Prosecutors’ Misconduct Frees Two in Texas

     DALLAS (CN) – Two Texas men were freed Tuesday when their life sentences were overturned due to prosecutorial misconduct during their murder trials.
     Dallas County District Attorney Craig Watkins agreed Tuesday morning to overturn the convictions of Stanley O. Mozee, 55, and Dennis Lee Allen, 52. The men were convicted of the robbery and stabbing death of the Rev. Jesse Borns Jr., who was killed in April 1999.
     Dallas County Judge Mark Stoltz released Mozee and Allen on $25,000 bond during a hearing packed with their friends, family and other exonerees.
     Both men await appellate rulings on their case and new trials.
     Allen told the media outside the courtroom that he feels like he is “in heaven.”
     “Try to imagine the best joy you ever experienced in your life,” he said. “That’s what I’m feeling right now.”
     Mozee said that despite his ordeal he is not mad at anyone.
     “I give the Dallas County judicial system a positive note,” he said. “The Texas Court of Criminal Appeals [must now] act and do the just thing in this matter.”
     District attorney spokeswoman Debbie Denmon said Watkins’ office was approached by the Innocence Project in late 2008 and allowed its workers to review of the case files, in accordance with Watkins’ open file policy.
     “It was only after this open file review that the Conviction Integrity Unit and the Innocence Project discovered letters written by jailhouse informants who were ultimately called as witnesses by the state,” Denmon said in a statement.
     “In these letters, the witnesses demanded certain benefits from a former Dallas County prosecutor in exchange for testifying, and/or sought to have the prosecutor deliver on promises that the witnesses believed had been made in exchange for their testimony.”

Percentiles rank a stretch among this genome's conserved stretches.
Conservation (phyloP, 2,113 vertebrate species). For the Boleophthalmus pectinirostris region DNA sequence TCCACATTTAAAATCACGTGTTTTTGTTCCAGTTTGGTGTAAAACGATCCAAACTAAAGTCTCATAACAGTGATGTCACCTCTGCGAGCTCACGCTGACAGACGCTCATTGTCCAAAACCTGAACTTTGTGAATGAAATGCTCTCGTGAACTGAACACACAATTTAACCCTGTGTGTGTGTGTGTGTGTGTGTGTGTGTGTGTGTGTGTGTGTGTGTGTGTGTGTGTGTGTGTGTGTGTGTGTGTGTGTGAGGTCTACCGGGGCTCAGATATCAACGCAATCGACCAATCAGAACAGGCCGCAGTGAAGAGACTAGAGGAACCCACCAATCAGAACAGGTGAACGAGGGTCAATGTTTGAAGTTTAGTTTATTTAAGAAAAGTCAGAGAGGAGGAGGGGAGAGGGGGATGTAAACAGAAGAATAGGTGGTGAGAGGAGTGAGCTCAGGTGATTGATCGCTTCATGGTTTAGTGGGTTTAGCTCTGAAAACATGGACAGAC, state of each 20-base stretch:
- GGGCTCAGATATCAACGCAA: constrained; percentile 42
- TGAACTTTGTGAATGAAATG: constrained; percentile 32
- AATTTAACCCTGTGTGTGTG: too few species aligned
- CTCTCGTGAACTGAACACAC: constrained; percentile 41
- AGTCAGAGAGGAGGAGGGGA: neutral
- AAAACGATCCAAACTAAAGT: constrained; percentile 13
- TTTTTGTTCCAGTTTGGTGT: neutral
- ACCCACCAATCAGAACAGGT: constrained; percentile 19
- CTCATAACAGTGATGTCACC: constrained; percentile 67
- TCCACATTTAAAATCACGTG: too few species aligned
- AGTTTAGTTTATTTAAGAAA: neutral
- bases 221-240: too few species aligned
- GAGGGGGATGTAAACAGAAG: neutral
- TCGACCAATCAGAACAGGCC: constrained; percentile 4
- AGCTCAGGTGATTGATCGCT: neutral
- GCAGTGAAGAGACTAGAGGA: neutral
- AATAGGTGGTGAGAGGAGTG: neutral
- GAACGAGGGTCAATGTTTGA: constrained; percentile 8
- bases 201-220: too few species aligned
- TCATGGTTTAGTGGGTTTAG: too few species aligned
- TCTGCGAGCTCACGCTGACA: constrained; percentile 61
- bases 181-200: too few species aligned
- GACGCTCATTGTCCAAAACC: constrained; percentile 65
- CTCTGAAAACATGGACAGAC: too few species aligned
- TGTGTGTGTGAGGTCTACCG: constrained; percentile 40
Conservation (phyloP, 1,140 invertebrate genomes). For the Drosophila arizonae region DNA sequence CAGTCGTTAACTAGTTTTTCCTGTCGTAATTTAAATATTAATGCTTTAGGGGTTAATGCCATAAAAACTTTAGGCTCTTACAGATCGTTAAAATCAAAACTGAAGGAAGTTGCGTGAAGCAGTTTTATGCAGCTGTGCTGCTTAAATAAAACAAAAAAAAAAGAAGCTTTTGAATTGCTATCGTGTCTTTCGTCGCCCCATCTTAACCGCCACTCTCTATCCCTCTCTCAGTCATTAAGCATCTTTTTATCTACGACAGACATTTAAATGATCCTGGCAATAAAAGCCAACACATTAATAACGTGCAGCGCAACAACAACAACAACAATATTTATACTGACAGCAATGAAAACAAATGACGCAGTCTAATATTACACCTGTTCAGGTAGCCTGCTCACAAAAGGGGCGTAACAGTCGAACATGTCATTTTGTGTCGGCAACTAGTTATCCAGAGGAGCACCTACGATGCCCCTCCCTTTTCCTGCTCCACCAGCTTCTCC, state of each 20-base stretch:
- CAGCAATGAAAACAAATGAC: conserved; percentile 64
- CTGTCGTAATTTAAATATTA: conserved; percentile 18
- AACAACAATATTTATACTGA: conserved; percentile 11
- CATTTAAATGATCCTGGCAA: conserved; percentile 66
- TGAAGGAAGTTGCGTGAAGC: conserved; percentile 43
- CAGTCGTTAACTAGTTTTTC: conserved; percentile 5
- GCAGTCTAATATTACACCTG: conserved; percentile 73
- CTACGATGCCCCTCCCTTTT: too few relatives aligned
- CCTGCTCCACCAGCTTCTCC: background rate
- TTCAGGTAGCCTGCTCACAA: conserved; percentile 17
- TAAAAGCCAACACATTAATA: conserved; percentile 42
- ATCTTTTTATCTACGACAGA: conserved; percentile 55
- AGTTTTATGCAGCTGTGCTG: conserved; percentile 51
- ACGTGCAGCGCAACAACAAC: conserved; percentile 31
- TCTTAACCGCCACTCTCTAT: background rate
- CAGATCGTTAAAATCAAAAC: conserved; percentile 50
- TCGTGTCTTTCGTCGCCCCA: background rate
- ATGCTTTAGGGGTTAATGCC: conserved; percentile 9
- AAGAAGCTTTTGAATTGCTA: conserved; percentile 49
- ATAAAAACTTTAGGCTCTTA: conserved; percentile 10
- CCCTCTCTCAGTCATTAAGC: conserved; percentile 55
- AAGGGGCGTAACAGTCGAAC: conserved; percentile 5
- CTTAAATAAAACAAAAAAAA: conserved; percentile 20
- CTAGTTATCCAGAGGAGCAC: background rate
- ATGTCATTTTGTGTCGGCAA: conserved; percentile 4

The letters and “substantive discussions” were not disclosed at either Mozee’s or Allen’s trials.
     “Consequently, at least one witness was allowed to mislead jurors about why he was testifying,” Denmon said.
     Watkins said the prosecutorial misconduct occurred in an administration before his, and that the tactics used to win a conviction were “wrong back then, and it is wrong today.”
     “Allowing a jury to be swayed due to prosecutors playing dirty just further erodes the trust of the criminal justice system,” he said after the hearing.
     Innocence Project co-director Barry Scheck urged state officials to “conduct a thorough investigation of the prosecutor’s handling of this matter and hold him accountable if he violated professional responsibilities, as the evidence strongly suggests.”
     DNA tests conducted on “a trove of physical evidence” from the crime scene did not match Mozee or Allen, he said.
     “However, DNA from one or more persons that does not match the defendants or the victim was identified on several items, including a bloodstain from the scene, a hammer found next to the victim’s body, and a hair underneath the victim’s fingernails, potentially from a close-range struggle in which the victim suffered numerous defensive wounds to his hands,” the Innocence Project said Tuesday afternoon.
     Allen’s attorney, Gary Udashen, said the record showed “there was never a shred of credible evidence pointing to either” man.
     “Instead the prosecution built a case from several unreliable jailhouse informants. As the court found, under questioning by the prosecutor, these informants falsely denied that they expected help from the prosecutor with their own cases,” Udashen said. “In fact, as the court also found, these jailhouse informants testified against Mozee and Allen only in exchange for promised help from the prosecutor.”

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